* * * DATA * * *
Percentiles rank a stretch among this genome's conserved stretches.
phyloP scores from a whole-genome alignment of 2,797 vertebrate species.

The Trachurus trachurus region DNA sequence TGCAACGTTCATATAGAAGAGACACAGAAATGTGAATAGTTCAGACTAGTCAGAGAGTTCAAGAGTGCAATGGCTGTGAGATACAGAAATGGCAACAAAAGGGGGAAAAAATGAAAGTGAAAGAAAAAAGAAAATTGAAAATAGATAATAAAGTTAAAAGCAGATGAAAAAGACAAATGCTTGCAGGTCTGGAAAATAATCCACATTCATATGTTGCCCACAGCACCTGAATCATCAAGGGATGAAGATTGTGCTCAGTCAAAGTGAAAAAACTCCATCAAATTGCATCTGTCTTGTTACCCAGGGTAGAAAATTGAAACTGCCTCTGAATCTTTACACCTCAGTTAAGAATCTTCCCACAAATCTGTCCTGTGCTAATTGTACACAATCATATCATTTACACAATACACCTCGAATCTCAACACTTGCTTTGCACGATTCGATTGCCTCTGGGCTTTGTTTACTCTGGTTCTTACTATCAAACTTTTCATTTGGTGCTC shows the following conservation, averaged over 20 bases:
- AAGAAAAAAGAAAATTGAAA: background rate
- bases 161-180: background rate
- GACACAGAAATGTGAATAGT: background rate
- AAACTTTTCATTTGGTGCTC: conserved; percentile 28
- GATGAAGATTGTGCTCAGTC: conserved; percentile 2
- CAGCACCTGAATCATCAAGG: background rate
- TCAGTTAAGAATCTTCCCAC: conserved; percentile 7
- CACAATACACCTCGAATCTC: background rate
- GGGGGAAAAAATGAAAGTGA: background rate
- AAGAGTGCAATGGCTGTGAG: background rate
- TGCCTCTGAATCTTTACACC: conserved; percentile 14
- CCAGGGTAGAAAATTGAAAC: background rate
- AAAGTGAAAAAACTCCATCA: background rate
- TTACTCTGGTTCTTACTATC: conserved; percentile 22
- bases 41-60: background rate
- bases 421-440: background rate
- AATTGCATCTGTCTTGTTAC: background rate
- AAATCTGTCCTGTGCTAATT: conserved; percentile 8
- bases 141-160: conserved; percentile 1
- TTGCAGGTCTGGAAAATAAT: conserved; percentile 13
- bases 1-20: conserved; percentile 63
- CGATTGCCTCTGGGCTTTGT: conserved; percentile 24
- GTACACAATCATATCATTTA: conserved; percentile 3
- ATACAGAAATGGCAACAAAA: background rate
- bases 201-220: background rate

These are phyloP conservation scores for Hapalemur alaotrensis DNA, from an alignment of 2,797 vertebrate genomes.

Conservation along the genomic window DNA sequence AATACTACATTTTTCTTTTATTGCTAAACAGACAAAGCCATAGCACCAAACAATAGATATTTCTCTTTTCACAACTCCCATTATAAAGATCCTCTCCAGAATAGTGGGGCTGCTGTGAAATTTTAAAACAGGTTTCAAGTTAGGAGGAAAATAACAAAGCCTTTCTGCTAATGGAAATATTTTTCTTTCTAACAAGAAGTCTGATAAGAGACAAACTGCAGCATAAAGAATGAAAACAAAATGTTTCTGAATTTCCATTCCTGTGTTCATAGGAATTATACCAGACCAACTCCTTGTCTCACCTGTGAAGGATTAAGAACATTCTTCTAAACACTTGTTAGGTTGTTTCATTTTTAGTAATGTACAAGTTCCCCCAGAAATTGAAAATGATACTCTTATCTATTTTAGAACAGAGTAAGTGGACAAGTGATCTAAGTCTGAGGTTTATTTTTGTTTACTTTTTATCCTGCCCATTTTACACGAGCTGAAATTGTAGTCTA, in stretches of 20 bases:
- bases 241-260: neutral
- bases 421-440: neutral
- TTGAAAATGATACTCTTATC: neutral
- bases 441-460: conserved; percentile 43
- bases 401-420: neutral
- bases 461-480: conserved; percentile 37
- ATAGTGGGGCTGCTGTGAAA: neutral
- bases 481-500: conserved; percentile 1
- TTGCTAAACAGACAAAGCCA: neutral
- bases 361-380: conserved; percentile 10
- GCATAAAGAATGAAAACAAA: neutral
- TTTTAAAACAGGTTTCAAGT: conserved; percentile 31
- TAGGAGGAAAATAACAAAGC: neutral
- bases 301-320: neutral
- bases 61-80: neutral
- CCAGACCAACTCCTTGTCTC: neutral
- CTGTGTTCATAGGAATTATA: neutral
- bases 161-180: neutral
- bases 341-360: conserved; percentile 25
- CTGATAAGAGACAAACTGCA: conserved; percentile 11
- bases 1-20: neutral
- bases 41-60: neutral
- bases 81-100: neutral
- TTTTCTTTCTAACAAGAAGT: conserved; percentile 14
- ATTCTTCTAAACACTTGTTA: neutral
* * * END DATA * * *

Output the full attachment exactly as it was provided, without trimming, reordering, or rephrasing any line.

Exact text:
Percentiles rank a stretch among this genome's conserved stretches.
phyloP scores from a whole-genome alignment of 2,797 vertebrate species.

The Trachurus trachurus region DNA sequence TGCAACGTTCATATAGAAGAGACACAGAAATGTGAATAGTTCAGACTAGTCAGAGAGTTCAAGAGTGCAATGGCTGTGAGATACAGAAATGGCAACAAAAGGGGGAAAAAATGAAAGTGAAAGAAAAAAGAAAATTGAAAATAGATAATAAAGTTAAAAGCAGATGAAAAAGACAAATGCTTGCAGGTCTGGAAAATAATCCACATTCATATGTTGCCCACAGCACCTGAATCATCAAGGGATGAAGATTGTGCTCAGTCAAAGTGAAAAAACTCCATCAAATTGCATCTGTCTTGTTACCCAGGGTAGAAAATTGAAACTGCCTCTGAATCTTTACACCTCAGTTAAGAATCTTCCCACAAATCTGTCCTGTGCTAATTGTACACAATCATATCATTTACACAATACACCTCGAATCTCAACACTTGCTTTGCACGATTCGATTGCCTCTGGGCTTTGTTTACTCTGGTTCTTACTATCAAACTTTTCATTTGGTGCTC shows the following conservation, averaged over 20 bases:
- AAGAAAAAAGAAAATTGAAA: background rate
- bases 161-180: background rate
- GACACAGAAATGTGAATAGT: background rate
- AAACTTTTCATTTGGTGCTC: conserved; percentile 28
- GATGAAGATTGTGCTCAGTC: conserved; percentile 2
- CAGCACCTGAATCATCAAGG: background rate
- TCAGTTAAGAATCTTCCCAC: conserved; percentile 7
- CACAATACACCTCGAATCTC: background rate
- GGGGGAAAAAATGAAAGTGA: background rate
- AAGAGTGCAATGGCTGTGAG: background rate
- TGCCTCTGAATCTTTACACC: conserved; percentile 14
- CCAGGGTAGAAAATTGAAAC: background rate
- AAAGTGAAAAAACTCCATCA: background rate
- TTACTCTGGTTCTTACTATC: conserved; percentile 22
- bases 41-60: background rate
- bases 421-440: background rate
- AATTGCATCTGTCTTGTTAC: background rate
- AAATCTGTCCTGTGCTAATT: conserved; percentile 8
- bases 141-160: conserved; percentile 1
- TTGCAGGTCTGGAAAATAAT: conserved; percentile 13
- bases 1-20: conserved; percentile 63
- CGATTGCCTCTGGGCTTTGT: conserved; percentile 24
- GTACACAATCATATCATTTA: conserved; percentile 3
- ATACAGAAATGGCAACAAAA: background rate
- bases 201-220: background rate

These are phyloP conservation scores for Hapalemur alaotrensis DNA, from an alignment of 2,797 vertebrate genomes.

Conservation along the genomic window DNA sequence AATACTACATTTTTCTTTTATTGCTAAACAGACAAAGCCATAGCACCAAACAATAGATATTTCTCTTTTCACAACTCCCATTATAAAGATCCTCTCCAGAATAGTGGGGCTGCTGTGAAATTTTAAAACAGGTTTCAAGTTAGGAGGAAAATAACAAAGCCTTTCTGCTAATGGAAATATTTTTCTTTCTAACAAGAAGTCTGATAAGAGACAAACTGCAGCATAAAGAATGAAAACAAAATGTTTCTGAATTTCCATTCCTGTGTTCATAGGAATTATACCAGACCAACTCCTTGTCTCACCTGTGAAGGATTAAGAACATTCTTCTAAACACTTGTTAGGTTGTTTCATTTTTAGTAATGTACAAGTTCCCCCAGAAATTGAAAATGATACTCTTATCTATTTTAGAACAGAGTAAGTGGACAAGTGATCTAAGTCTGAGGTTTATTTTTGTTTACTTTTTATCCTGCCCATTTTACACGAGCTGAAATTGTAGTCTA, in stretches of 20 bases:
- bases 241-260: neutral
- bases 421-440: neutral
- TTGAAAATGATACTCTTATC: neutral
- bases 441-460: conserved; percentile 43
- bases 401-420: neutral
- bases 461-480: conserved; percentile 37
- ATAGTGGGGCTGCTGTGAAA: neutral
- bases 481-500: conserved; percentile 1
- TTGCTAAACAGACAAAGCCA: neutral
- bases 361-380: conserved; percentile 10
- GCATAAAGAATGAAAACAAA: neutral
- TTTTAAAACAGGTTTCAAGT: conserved; percentile 31
- TAGGAGGAAAATAACAAAGC: neutral
- bases 301-320: neutral
- bases 61-80: neutral
- CCAGACCAACTCCTTGTCTC: neutral
- CTGTGTTCATAGGAATTATA: neutral
- bases 161-180: neutral
- bases 341-360: conserved; percentile 25
- CTGATAAGAGACAAACTGCA: conserved; percentile 11
- bases 1-20: neutral
- bases 41-60: neutral
- bases 81-100: neutral
- TTTTCTTTCTAACAAGAAGT: conserved; percentile 14
- ATTCTTCTAAACACTTGTTA: neutral